Wednesday, 29 February 2012

The Leapers of Leapington

We are making steady progress on our journey down the River Oooze to discover it's source.

Today, we passed through the moat around Homeward and began our exploration of my vast domain.

A most extraordinary sight greeted our eyes, as we passed around the river bend, opposite Leapington Tower.

All along the bank of the river were hordes of men, in business attire, leaping, for all their worth, high into the air.

"Oh, yes" remarked my brother Rudolph coolly "These folk do this every four years - you see, all the inhabitants of Leapington Tower were born on the 29th February." he explained.

A Leap Year, as you may know, is a year containing one additional day in order to keep the calendar year synchronized with the astronomical or seasonal year. Because seasons and astronomical events do not repeat in a whole number of days, a calendar that had the same number of days in each year would, over time, drift with respect to the event it was supposed to track. By occasionally inserting an additional day or month into the year, the drift can be corrected.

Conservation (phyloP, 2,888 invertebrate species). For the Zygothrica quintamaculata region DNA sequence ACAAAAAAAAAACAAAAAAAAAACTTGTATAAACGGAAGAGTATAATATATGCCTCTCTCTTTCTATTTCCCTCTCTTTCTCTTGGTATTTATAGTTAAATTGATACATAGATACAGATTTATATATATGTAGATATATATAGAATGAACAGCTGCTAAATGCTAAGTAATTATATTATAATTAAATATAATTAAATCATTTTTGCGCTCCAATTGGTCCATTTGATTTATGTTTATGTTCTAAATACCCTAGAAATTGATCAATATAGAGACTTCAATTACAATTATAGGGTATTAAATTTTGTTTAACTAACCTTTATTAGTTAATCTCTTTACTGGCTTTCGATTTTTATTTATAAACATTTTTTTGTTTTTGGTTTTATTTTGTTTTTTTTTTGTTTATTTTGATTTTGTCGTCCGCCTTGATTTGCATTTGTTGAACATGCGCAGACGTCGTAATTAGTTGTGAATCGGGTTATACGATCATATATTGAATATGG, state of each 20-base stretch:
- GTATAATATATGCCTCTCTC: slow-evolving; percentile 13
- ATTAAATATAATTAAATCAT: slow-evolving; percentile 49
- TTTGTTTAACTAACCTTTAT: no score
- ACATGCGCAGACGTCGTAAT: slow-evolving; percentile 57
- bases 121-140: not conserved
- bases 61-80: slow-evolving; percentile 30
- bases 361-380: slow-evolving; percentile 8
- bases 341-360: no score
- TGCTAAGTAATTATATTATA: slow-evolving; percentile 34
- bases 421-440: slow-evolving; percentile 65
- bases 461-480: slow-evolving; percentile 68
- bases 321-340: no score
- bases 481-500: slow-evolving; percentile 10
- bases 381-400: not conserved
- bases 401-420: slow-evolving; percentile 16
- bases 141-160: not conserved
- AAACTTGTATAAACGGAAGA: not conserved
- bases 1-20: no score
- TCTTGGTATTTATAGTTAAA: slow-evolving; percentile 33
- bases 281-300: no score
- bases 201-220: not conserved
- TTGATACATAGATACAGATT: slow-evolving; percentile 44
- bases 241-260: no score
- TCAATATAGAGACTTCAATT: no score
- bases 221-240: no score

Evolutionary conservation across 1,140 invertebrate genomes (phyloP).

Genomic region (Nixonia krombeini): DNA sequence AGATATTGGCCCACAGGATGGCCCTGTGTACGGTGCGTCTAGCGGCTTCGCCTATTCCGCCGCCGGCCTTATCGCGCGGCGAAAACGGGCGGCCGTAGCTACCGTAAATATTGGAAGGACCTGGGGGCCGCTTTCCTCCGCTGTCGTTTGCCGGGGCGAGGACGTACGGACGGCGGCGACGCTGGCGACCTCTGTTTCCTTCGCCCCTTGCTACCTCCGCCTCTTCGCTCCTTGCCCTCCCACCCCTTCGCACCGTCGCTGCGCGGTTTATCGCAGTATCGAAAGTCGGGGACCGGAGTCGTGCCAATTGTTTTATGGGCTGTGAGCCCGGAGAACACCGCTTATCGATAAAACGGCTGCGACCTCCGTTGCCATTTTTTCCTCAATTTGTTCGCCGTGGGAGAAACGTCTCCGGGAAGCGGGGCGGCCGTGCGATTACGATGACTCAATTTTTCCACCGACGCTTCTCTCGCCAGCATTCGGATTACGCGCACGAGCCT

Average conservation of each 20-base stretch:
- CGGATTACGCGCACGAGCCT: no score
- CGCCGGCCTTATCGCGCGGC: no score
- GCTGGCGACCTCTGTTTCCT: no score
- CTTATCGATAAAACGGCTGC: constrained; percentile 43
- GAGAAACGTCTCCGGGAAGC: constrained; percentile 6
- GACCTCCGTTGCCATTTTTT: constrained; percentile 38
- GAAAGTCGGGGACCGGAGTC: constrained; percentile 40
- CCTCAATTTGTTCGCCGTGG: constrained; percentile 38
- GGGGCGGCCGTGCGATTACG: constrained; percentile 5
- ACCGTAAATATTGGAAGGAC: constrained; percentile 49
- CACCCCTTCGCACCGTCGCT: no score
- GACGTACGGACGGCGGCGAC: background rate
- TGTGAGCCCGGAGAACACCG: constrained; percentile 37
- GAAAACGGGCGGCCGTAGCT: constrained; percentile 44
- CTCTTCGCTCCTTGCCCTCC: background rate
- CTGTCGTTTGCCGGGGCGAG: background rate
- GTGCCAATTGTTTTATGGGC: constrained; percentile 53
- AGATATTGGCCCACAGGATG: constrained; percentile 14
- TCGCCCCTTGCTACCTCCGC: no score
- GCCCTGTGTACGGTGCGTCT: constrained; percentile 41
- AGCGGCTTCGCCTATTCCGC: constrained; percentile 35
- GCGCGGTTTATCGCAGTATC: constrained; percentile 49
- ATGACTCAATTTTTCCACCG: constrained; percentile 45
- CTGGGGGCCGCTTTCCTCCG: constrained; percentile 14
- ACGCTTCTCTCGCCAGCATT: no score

For example, in the Homeward calendar, February in a leap year has 29 days instead of the usual 28, so the year lasts 366 days instead of the usual 365.

"You see," continued Rudolph "they leap to celebrate their birthday and their extraordinary good fortune!"

"I would hardly have thought that having a birthday only every four years would be something to celebrate!" I countered.

"But you see, dear brother, they are all as rich Croesus! Nowhere near as rich as you, of course, but still extremely well off! Do you realise that Leapington Tower is the only tower in Homeward that you don't own?" said Rudolph.